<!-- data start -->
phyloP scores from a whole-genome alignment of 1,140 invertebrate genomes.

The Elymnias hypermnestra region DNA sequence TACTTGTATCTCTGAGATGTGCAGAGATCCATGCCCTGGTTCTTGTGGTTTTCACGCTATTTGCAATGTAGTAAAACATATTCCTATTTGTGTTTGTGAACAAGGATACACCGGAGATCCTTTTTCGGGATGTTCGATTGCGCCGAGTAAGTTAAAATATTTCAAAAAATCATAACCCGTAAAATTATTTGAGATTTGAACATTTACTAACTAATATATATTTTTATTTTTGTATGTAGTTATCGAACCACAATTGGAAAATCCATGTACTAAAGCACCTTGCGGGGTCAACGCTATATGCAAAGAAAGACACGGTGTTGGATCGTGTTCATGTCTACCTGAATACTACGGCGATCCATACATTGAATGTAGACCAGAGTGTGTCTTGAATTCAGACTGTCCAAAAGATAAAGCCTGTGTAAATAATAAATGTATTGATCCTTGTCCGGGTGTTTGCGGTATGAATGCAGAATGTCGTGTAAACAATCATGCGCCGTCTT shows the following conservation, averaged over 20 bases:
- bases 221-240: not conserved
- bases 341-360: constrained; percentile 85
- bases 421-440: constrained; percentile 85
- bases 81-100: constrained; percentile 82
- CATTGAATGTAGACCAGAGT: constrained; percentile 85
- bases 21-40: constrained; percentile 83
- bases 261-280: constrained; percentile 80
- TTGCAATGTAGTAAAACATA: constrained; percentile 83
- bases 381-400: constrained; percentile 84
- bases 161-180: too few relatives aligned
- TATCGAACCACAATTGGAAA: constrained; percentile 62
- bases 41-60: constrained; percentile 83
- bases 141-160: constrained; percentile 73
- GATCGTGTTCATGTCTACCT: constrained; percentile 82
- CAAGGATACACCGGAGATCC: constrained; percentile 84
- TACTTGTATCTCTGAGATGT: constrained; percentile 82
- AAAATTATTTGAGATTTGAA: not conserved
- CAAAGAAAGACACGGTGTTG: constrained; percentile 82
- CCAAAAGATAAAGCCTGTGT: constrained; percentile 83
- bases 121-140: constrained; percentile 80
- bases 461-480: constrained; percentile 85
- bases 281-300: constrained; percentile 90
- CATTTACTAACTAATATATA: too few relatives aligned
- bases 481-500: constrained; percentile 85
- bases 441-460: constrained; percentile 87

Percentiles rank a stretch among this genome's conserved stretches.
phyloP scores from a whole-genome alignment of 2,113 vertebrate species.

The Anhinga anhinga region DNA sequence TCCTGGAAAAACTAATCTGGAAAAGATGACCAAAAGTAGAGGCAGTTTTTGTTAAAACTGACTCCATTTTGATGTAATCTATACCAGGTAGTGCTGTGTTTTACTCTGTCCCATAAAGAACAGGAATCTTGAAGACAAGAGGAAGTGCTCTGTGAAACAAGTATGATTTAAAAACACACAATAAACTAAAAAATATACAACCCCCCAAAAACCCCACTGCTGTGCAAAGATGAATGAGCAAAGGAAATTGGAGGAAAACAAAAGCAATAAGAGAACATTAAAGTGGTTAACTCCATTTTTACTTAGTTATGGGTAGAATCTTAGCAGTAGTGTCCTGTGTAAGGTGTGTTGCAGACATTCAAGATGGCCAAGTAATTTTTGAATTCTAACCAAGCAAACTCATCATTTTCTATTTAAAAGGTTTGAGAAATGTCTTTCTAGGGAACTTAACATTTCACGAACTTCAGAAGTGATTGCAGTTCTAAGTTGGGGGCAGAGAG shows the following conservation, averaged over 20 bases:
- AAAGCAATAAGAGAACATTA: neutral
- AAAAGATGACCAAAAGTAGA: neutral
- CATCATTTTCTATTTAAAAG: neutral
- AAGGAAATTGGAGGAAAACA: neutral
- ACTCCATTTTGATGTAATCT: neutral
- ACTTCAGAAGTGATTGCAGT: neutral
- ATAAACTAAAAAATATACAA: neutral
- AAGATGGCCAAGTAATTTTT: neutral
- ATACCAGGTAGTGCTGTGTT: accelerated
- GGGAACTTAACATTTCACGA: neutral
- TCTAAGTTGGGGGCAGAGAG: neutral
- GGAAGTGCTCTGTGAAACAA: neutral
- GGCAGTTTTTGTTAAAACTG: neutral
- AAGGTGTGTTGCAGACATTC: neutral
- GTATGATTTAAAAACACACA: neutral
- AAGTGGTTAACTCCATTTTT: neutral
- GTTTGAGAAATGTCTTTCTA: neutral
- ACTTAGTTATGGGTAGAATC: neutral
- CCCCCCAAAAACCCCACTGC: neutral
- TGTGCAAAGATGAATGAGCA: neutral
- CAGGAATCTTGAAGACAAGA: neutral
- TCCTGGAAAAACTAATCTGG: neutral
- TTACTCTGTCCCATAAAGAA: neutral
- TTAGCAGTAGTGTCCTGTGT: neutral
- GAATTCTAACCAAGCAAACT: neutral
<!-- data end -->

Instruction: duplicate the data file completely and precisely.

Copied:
phyloP scores from a whole-genome alignment of 1,140 invertebrate genomes.

The Elymnias hypermnestra region DNA sequence TACTTGTATCTCTGAGATGTGCAGAGATCCATGCCCTGGTTCTTGTGGTTTTCACGCTATTTGCAATGTAGTAAAACATATTCCTATTTGTGTTTGTGAACAAGGATACACCGGAGATCCTTTTTCGGGATGTTCGATTGCGCCGAGTAAGTTAAAATATTTCAAAAAATCATAACCCGTAAAATTATTTGAGATTTGAACATTTACTAACTAATATATATTTTTATTTTTGTATGTAGTTATCGAACCACAATTGGAAAATCCATGTACTAAAGCACCTTGCGGGGTCAACGCTATATGCAAAGAAAGACACGGTGTTGGATCGTGTTCATGTCTACCTGAATACTACGGCGATCCATACATTGAATGTAGACCAGAGTGTGTCTTGAATTCAGACTGTCCAAAAGATAAAGCCTGTGTAAATAATAAATGTATTGATCCTTGTCCGGGTGTTTGCGGTATGAATGCAGAATGTCGTGTAAACAATCATGCGCCGTCTT shows the following conservation, averaged over 20 bases:
- bases 221-240: not conserved
- bases 341-360: constrained; percentile 85
- bases 421-440: constrained; percentile 85
- bases 81-100: constrained; percentile 82
- CATTGAATGTAGACCAGAGT: constrained; percentile 85
- bases 21-40: constrained; percentile 83
- bases 261-280: constrained; percentile 80
- TTGCAATGTAGTAAAACATA: constrained; percentile 83
- bases 381-400: constrained; percentile 84
- bases 161-180: too few relatives aligned
- TATCGAACCACAATTGGAAA: constrained; percentile 62
- bases 41-60: constrained; percentile 83
- bases 141-160: constrained; percentile 73
- GATCGTGTTCATGTCTACCT: constrained; percentile 82
- CAAGGATACACCGGAGATCC: constrained; percentile 84
- TACTTGTATCTCTGAGATGT: constrained; percentile 82
- AAAATTATTTGAGATTTGAA: not conserved
- CAAAGAAAGACACGGTGTTG: constrained; percentile 82
- CCAAAAGATAAAGCCTGTGT: constrained; percentile 83
- bases 121-140: constrained; percentile 80
- bases 461-480: constrained; percentile 85
- bases 281-300: constrained; percentile 90
- CATTTACTAACTAATATATA: too few relatives aligned
- bases 481-500: constrained; percentile 85
- bases 441-460: constrained; percentile 87

Percentiles rank a stretch among this genome's conserved stretches.
phyloP scores from a whole-genome alignment of 2,113 vertebrate species.

The Anhinga anhinga region DNA sequence TCCTGGAAAAACTAATCTGGAAAAGATGACCAAAAGTAGAGGCAGTTTTTGTTAAAACTGACTCCATTTTGATGTAATCTATACCAGGTAGTGCTGTGTTTTACTCTGTCCCATAAAGAACAGGAATCTTGAAGACAAGAGGAAGTGCTCTGTGAAACAAGTATGATTTAAAAACACACAATAAACTAAAAAATATACAACCCCCCAAAAACCCCACTGCTGTGCAAAGATGAATGAGCAAAGGAAATTGGAGGAAAACAAAAGCAATAAGAGAACATTAAAGTGGTTAACTCCATTTTTACTTAGTTATGGGTAGAATCTTAGCAGTAGTGTCCTGTGTAAGGTGTGTTGCAGACATTCAAGATGGCCAAGTAATTTTTGAATTCTAACCAAGCAAACTCATCATTTTCTATTTAAAAGGTTTGAGAAATGTCTTTCTAGGGAACTTAACATTTCACGAACTTCAGAAGTGATTGCAGTTCTAAGTTGGGGGCAGAGAG shows the following conservation, averaged over 20 bases:
- AAAGCAATAAGAGAACATTA: neutral
- AAAAGATGACCAAAAGTAGA: neutral
- CATCATTTTCTATTTAAAAG: neutral
- AAGGAAATTGGAGGAAAACA: neutral
- ACTCCATTTTGATGTAATCT: neutral
- ACTTCAGAAGTGATTGCAGT: neutral
- ATAAACTAAAAAATATACAA: neutral
- AAGATGGCCAAGTAATTTTT: neutral
- ATACCAGGTAGTGCTGTGTT: accelerated
- GGGAACTTAACATTTCACGA: neutral
- TCTAAGTTGGGGGCAGAGAG: neutral
- GGAAGTGCTCTGTGAAACAA: neutral
- GGCAGTTTTTGTTAAAACTG: neutral
- AAGGTGTGTTGCAGACATTC: neutral
- GTATGATTTAAAAACACACA: neutral
- AAGTGGTTAACTCCATTTTT: neutral
- GTTTGAGAAATGTCTTTCTA: neutral
- ACTTAGTTATGGGTAGAATC: neutral
- CCCCCCAAAAACCCCACTGC: neutral
- TGTGCAAAGATGAATGAGCA: neutral
- CAGGAATCTTGAAGACAAGA: neutral
- TCCTGGAAAAACTAATCTGG: neutral
- TTACTCTGTCCCATAAAGAA: neutral
- TTAGCAGTAGTGTCCTGTGT: neutral
- GAATTCTAACCAAGCAAACT: neutral